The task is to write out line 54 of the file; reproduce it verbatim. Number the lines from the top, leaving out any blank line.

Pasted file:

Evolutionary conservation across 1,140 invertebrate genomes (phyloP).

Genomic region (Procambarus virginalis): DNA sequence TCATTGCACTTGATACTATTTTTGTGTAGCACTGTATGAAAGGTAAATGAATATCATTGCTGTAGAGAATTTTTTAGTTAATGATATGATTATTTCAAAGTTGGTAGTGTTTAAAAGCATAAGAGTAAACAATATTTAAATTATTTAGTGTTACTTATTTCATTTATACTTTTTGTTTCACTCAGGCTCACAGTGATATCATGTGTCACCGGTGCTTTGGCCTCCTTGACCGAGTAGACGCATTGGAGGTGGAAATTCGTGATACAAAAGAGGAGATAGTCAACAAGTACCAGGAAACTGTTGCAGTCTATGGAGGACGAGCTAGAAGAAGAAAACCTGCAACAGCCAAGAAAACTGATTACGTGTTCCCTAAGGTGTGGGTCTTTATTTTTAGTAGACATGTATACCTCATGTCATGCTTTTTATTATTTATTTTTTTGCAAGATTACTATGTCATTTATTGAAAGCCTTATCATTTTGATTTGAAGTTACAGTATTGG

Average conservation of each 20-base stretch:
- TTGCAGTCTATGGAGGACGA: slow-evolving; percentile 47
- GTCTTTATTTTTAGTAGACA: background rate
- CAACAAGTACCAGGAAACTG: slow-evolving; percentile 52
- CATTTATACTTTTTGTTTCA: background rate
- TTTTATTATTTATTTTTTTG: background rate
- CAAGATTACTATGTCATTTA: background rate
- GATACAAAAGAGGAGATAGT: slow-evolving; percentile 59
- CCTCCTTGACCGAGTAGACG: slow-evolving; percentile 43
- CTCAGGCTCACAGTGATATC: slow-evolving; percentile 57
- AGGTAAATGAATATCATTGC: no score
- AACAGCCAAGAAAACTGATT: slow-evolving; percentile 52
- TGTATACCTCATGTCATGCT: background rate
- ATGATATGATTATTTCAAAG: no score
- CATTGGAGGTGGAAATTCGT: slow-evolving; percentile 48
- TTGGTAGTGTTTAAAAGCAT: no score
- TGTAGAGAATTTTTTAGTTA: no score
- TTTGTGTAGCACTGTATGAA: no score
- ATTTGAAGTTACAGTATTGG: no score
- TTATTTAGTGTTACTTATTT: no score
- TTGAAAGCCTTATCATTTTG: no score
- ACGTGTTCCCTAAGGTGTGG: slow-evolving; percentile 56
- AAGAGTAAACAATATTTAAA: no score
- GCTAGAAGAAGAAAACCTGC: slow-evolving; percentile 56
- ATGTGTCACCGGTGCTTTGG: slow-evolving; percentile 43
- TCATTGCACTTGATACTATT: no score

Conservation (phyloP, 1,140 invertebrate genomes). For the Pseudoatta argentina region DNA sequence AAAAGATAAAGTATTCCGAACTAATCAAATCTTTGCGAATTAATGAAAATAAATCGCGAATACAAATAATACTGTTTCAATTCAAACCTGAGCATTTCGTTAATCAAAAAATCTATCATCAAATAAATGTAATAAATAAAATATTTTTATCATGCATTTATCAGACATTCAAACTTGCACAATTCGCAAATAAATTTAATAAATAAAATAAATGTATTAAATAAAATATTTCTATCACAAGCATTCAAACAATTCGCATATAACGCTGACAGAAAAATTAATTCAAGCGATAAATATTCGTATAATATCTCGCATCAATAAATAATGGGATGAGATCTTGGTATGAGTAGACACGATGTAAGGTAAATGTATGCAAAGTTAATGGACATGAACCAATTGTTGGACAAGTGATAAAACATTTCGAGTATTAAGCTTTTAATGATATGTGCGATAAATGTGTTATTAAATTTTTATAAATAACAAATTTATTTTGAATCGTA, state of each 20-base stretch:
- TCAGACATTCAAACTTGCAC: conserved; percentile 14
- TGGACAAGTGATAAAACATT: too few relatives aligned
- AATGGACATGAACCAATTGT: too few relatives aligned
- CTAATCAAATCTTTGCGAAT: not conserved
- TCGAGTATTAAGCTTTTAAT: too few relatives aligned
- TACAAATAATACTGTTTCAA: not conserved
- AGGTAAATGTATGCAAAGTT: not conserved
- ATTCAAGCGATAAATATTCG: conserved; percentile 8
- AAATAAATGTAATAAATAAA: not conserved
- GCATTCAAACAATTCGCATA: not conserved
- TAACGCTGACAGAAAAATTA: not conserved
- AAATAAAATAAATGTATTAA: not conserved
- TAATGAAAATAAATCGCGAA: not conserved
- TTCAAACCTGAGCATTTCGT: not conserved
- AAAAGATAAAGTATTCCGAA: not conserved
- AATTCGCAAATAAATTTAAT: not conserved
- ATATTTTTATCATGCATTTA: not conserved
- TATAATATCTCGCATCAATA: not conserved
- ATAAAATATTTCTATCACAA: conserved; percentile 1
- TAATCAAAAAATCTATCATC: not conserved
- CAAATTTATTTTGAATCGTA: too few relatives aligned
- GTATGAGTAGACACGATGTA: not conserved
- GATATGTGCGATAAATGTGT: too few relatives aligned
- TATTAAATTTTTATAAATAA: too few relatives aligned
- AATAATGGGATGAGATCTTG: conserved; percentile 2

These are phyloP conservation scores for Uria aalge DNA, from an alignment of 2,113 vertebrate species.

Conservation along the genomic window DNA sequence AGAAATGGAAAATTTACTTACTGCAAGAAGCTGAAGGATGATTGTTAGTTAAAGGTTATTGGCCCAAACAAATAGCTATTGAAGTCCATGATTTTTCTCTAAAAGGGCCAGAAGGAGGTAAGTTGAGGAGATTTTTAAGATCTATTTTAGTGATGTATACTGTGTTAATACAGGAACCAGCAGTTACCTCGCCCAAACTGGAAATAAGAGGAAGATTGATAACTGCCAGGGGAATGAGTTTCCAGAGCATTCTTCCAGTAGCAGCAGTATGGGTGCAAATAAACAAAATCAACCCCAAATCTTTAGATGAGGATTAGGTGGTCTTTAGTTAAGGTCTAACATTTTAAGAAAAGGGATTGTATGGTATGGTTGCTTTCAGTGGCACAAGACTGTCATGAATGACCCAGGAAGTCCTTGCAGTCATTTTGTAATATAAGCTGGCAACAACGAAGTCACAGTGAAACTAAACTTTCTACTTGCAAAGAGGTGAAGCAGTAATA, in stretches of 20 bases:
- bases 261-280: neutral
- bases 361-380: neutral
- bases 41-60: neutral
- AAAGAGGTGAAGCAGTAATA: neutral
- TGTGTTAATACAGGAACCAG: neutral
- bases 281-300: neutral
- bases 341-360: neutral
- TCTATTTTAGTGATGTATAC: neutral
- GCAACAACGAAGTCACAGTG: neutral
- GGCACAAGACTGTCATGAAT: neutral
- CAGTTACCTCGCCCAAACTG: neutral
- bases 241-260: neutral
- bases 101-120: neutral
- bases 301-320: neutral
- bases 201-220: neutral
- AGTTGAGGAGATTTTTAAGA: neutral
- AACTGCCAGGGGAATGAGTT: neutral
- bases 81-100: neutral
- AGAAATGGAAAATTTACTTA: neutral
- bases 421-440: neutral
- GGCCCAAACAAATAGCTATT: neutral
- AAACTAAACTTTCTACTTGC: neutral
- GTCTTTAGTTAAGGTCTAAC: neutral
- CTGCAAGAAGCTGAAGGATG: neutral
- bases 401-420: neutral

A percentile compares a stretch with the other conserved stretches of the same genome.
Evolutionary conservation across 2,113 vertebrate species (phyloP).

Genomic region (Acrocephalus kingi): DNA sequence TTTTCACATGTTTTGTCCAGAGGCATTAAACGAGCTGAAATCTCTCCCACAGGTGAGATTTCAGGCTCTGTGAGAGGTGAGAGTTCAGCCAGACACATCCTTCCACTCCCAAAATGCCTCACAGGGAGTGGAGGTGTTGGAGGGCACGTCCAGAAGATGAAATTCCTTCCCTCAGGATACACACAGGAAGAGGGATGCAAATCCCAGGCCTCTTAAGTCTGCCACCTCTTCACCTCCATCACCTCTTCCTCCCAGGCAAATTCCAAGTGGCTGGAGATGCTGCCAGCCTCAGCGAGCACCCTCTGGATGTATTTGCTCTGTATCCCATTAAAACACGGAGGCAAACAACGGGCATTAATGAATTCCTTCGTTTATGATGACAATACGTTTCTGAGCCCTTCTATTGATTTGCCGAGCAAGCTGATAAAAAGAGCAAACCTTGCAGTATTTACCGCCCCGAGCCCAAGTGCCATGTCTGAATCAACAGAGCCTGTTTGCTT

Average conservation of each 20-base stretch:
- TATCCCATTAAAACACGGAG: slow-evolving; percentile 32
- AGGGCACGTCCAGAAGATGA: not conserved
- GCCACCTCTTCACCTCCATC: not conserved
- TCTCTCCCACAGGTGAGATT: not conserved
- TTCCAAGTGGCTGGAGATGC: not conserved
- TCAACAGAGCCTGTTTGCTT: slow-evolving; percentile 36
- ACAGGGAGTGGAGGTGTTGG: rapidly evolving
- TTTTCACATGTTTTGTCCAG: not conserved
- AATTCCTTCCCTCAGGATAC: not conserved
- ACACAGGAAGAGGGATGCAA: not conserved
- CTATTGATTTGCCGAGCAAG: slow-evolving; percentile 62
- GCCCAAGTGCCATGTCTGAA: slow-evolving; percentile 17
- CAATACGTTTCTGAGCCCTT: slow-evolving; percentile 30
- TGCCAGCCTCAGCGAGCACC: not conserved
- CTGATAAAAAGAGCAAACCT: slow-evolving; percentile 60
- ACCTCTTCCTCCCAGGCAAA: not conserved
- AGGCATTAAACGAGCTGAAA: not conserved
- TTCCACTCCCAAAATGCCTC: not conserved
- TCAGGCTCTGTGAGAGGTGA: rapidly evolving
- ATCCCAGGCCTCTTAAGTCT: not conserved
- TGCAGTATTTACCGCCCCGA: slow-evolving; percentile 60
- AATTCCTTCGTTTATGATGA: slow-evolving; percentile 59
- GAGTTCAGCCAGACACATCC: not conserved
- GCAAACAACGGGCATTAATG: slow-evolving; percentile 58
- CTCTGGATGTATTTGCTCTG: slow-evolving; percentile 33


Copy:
- AATAATGGGATGAGATCTTG: conserved; percentile 2